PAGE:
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An Anniversary World Championship Within Reach

June 26, 2024
Meghan Wolff

As we approach the last Pro Tour of the year, one final event looms large on the horizon – the World Championship. Dozens of players have already qualified, whether by winning Regional Championships or making the Top 8 of the season's first two Pro Tours. But for some, Pro Tour Modern Horizons III is the final opportunity to earn a seat at Magic's most prestigious event.

Among the players not yet qualified are Hall of Famers like Gabriel Nassif and Shota Yasooka, who once answered "what would winning a World Championship mean to you?" with "it's an annual goal."

Gabriel Nassif

Shota Yasooka

"It would be wild if Shota Yasooka and Gabriel Nassif wouldn't be at the World Championship this year," Pro Tour desk expert Frank Karsten said. "These Hall of Famers are among the best, most talented Magic players all-time, and they showed last year they still got it with Top 8s at Pro Tour Phyrexia. I see them as favorites to clinch a World Championship invite this year."

Some, like Eli Kassis, have multiple World Championships behind them and are familiar faces it would be strange to miss at Magic's biggest event.

Eli Kassis

"I would love to see Eli Kassis back at the World Championship," Pro Tour desk host Maria Bartholdi said. "Not only is he a great competitor, but I think he's the kind of Magic player everyone should aspire to be. Kind, welcoming and, yes, competitive - but not at the expense of his work-life balance. He understands you need to be in a good place mentally to do well at the highest level."

There are also Pro Tour Champions and players who had breakout years in seasons past that launched them into the World Championship field, but who have yet to replicate that success this season.

Dom Harvey

Jake Beardsley

"I would not be surprised if Dom Harvey or Jake Beardsley did well enough this weekend to qualify for Worlds because both are excellent Modern players," Pro Tour commentator Cedric Phillips said. "Jake is, of course, known for winning his first Pro Tour at Pro Tour: The Lord of the Rings with Rakdos Evoke, but Dom is also a master of Modern due to his intricate knowledge of Amulet Titan. Both decks still appear to be playable coming into this event so there's no reason both can't have success in Amsterdam."

Among them too are the players who have put together solid finishes in event after event, slowly gathering the AMPs needed to make it to the World Championship, and the players who have no idea yet that they'll find themselves playing on Sunday in Amsterdam, a Pro Tour Top 8 and a World Championship invite new and welcome additions to their list of Magic accomplishments.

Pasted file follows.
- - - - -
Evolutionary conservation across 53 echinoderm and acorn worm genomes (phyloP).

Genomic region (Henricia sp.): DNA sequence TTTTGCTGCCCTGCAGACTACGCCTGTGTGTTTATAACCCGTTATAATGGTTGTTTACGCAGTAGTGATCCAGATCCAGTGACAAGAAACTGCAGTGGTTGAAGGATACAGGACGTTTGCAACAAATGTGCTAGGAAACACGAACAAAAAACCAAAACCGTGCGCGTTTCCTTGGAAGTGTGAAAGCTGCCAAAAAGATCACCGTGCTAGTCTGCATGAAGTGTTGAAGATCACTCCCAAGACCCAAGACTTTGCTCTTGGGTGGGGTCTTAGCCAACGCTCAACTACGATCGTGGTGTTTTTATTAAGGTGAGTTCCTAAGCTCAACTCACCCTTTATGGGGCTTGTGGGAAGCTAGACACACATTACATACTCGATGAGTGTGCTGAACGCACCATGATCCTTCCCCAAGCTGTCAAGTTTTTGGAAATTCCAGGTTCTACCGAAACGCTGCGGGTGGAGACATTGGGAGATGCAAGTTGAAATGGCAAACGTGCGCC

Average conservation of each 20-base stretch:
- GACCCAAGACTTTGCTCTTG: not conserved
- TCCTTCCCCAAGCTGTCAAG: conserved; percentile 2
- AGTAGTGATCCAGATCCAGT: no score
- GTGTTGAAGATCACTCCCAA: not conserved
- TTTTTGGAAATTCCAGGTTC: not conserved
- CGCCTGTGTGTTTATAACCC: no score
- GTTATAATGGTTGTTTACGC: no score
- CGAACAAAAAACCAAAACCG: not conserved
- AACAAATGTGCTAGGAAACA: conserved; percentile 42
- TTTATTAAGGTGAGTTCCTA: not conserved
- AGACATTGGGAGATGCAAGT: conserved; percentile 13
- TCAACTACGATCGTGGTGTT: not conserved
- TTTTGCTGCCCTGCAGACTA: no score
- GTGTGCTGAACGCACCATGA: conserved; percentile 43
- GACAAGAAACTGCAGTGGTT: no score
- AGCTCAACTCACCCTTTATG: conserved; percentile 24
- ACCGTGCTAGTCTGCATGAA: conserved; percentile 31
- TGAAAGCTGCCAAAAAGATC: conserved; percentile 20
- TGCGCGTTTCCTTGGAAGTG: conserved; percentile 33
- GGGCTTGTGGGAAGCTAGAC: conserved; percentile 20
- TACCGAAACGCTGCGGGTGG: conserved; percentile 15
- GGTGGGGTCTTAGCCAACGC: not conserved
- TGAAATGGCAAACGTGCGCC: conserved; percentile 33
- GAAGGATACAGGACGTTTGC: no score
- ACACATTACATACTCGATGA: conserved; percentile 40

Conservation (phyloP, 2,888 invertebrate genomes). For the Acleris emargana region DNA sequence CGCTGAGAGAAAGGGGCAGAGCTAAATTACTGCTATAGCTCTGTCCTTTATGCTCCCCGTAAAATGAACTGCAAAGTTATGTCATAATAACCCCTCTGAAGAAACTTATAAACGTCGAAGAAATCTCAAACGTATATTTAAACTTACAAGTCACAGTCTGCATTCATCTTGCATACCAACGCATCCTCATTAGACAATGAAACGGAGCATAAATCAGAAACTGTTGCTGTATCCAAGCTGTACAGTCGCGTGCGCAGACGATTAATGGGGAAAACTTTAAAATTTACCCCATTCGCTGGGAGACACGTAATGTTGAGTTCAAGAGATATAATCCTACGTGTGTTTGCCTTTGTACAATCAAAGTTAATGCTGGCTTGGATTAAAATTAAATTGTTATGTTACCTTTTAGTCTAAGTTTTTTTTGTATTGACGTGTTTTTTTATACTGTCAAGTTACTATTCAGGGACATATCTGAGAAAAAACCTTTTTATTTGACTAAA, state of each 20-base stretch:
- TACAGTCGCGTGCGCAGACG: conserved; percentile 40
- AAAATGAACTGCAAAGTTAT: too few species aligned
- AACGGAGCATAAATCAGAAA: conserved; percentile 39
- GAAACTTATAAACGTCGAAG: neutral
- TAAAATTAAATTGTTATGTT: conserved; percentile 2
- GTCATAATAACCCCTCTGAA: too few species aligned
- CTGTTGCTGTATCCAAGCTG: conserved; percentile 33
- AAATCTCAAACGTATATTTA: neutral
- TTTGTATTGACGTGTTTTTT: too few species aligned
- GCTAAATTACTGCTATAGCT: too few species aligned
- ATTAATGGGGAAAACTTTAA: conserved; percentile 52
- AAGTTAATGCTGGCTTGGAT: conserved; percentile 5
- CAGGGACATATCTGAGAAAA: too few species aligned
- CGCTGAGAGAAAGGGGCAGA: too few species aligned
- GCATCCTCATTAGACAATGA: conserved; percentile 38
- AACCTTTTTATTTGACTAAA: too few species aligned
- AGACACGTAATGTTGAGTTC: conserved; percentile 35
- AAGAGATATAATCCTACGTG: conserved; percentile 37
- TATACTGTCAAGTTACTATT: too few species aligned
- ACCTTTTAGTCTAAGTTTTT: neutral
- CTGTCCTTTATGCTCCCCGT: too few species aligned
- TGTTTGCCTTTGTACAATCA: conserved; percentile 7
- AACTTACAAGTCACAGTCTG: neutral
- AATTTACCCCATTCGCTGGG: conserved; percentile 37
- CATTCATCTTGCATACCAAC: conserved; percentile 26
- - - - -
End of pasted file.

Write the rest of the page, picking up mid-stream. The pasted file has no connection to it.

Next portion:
Dominic Harvey didn't anticipate qualifying for the World Championship last year. The previous year he'd missed qualifying by a single win, and in 2023 he'd had only one 8-8 finish before his Top 8 in Barcelona catapulted him into the Worlds field.

"It was my first World Championship, so that in itself is a highlight, right? Being there in itself," Harvey said of his first World Championship. "They say about the Pro Tour that your first Pro Tour, regardless of how it goes, there's a deeper meaning to it that you are always going to treasure. That was definitely the case there."

In the following year, however, Harvey feels as though his performance has been lackluster.

"Top 8-ing the Pro Tour last year gave me all these opportunities – Worlds last year and then these three PTs – and I feel like I haven't really made most of those opportunities. So I guess it's a quest for redemption of sorts, and I want to do well here the way you want to for any PT, but getting to give myself another shot and to make the most of that shot is really the goal here. So I would love to do well again, even just 10-6 to requalify and give myself more chances to redeem myself I guess is the larger goal."

And while this season has left him short of qualifying for the World Championship this year, his experience in Barcelona last year has taught him that it's never an impossibility.

"I'm not on the leaderboard and I'm not one of the Worlds contenders at this point I would say, but I also would've said that at this point last year. So hopefully I can manifest that and make it a reality this time as well."

Derrick Davis

Unlike Harvey, Derrick Davis qualified for the World Championship last year with a fourth place finish at Pro Tour Phyrexia in February of 2023, meaning that he had his seat locked up well ahead of the curve. This season, that success has been more elusive, and Davis has found himself entering each Pro Tour with the goal of earning an invite to the next.

"This season, every Pro Tour has been surviving to advance," Davis said. "Last year at the very first one I got Top 4, and so for a year it was nice, smooth sailing. And now, every single one I've had to Day 2 to make it to the next. So I've kind of had the goals be on an individual basis – to get to the next, and now going into Amsterdam, starting to set the goal at let's get the PT invite and then let's lock up Worlds."

One of his highlights of the past year was a 3-0 start in the featured draft pod at Pro Tour Murders at Karlov Manor, and ahead of this Pro Tour he's once again feeling confident about the draft.